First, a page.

It's a new beginning for movie end creditsThe scene fades to black, the movie is over, and the credits begin to roll. But wait! Don't leave just yet. You might miss some of the great custom-made artwork being cooked up by today's filmmakers.
As several recent movies demonstrate, filmmakers are getting creative with their end credits. They're starting to add a flourish that's akin to an exclamation point at the end of a sentence, giving viewers a reason to stay a bit longer in their seats for a memorable treat.
Zack Snyder's adaptation of cartoonist Frank Miller's "300" used Miller-style drawings, spinning and upending each one into a different credit. Pixar's Brad Bird-directed animated feature "Ratatouille" got all arty with 2-D drawings, while "Superbad" offers a cornucopia of drawing after drawing of penises in a variety of settings. A flag-raising of Iwo Jima by a set of penises? Check. The sinking of Titanic with drowning penises? Sure. Sushi chef penises, Jedi penises? Why the heck not?
Michael Davis' "Shoot 'Em Up," which New Line Cinema releases Sept. 7, also gets fancy with its end credits, which have been described as "James Bond on acid."
"I think it's the equivalent of finishing a show and coming back and doing another number for an encore," Bird says.
Adds Davis: "You want people to walk away with a high from the movie because you want them to go tell their friends to see this. They also show filmmakers really cared about the movie by giving it this sort of going-away present of these cared-for credits."
The end credits for "Ratatouille" came about during the design stage of the movie, when the filmmakers discovered drawings done by fresh-from-Cal Arts grad Nate Wragg. Wragg then was paired with Teddy Newton, who designed the credits for Bird's "The Incredibles."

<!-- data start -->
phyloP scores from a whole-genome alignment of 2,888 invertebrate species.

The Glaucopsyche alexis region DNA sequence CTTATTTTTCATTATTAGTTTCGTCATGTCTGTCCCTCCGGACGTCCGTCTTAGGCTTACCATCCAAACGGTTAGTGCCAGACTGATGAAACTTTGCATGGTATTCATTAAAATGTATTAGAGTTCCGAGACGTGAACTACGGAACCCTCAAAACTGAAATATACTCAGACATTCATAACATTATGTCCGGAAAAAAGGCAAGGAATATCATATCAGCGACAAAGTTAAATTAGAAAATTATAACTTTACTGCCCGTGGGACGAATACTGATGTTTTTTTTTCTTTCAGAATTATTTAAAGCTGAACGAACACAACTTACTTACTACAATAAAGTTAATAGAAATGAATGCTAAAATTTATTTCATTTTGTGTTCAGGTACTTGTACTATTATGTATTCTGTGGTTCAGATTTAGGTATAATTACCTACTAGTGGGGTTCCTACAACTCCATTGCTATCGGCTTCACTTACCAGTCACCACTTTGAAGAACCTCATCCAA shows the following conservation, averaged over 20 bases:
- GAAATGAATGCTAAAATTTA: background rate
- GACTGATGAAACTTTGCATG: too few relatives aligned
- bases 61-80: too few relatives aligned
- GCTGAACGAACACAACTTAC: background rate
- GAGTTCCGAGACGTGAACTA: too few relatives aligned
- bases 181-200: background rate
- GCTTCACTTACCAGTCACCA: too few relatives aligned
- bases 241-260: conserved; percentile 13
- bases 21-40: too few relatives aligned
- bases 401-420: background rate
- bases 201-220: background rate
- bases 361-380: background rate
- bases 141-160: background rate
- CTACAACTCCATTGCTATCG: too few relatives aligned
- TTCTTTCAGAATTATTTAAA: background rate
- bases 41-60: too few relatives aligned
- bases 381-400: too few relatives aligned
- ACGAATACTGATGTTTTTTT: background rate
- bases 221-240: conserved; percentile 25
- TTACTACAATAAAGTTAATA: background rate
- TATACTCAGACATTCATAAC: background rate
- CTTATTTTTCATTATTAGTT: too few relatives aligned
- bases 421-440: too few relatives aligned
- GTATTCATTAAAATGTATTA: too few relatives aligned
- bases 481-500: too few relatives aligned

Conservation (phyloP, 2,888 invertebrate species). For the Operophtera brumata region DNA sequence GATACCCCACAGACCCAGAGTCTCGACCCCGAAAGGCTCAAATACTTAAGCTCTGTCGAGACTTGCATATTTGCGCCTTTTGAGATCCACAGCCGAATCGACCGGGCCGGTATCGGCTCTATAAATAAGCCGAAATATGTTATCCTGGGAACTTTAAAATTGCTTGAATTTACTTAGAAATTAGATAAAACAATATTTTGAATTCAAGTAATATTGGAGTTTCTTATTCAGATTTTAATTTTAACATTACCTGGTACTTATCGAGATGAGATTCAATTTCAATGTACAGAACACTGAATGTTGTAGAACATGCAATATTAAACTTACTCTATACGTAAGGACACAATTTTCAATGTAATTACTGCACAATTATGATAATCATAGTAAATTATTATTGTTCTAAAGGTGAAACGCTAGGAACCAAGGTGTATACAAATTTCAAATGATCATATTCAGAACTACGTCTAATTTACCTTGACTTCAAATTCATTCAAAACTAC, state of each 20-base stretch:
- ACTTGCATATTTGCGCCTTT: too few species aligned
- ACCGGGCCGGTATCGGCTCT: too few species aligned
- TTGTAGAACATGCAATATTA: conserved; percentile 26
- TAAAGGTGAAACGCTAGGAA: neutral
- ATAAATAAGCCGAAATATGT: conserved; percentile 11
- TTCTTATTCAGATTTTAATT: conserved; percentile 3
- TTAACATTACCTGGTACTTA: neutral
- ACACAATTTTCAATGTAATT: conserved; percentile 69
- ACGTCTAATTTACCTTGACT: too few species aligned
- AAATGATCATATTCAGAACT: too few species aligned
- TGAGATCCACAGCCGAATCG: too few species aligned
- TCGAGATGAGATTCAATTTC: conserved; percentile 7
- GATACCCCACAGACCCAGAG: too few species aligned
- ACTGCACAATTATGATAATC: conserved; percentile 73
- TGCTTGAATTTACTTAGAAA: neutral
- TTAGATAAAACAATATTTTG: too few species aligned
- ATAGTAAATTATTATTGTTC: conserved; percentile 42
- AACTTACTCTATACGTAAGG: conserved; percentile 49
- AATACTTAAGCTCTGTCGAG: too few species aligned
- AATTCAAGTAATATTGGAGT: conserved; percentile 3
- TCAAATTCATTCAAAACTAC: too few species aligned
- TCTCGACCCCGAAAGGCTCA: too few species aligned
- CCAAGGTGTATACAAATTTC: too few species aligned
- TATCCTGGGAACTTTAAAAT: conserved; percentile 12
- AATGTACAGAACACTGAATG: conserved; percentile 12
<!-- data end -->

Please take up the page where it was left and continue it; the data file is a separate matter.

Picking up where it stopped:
One reason Pixar went with the 2-D credits was practicality. Bird came into the project so late in the process that all computer resources were diverted to making the main movie.
"We certainly didn't have any more bandwidth to do 3-D," producer Brad Lewis says. "We were maxed out. So that was probably a factor."
But the filmmakers loved the style. "We have a bunch of 2-D-trained animators at Pixar, and they were all, 'I'm in!' " Lewis says. "One animator came up to me and said: 'Paper cuts. I've got paper cuts again!' They were thrilled."
Davis used title house Picture Mill to come up with a look that was inspired by Maurice Binder's James Bond opening title sequences as well as those of Saul Bass, the man behind the classic Alfred Hitchcock opening credits.
"Shoot 'Em Up's" end titles harken to scenes from the movie. Credits in two bullet holes pull back to reveal a pair of breasts, referencing the lactating hooker played by Monica Bellucci. In the movie, Clive Owen creates an oil slick, then slides on it shooting bad guys. In the credits, a person streaks through a patch of blood, wiping in it the name of visual effects supervisor Edward Irastorza.
"What we were able to do was have these call-back jokes that remind people of scenes in the movie," Davis says.
The rise of creative end titles has to do with where the filmmakers come from, he says.
"They are coming from a visual, animation and design background," says Davis, an animator from the stop-motion house Broadcast Arts, which worked on classic MTV logos. "Hopefully there were will more filmmakers like us."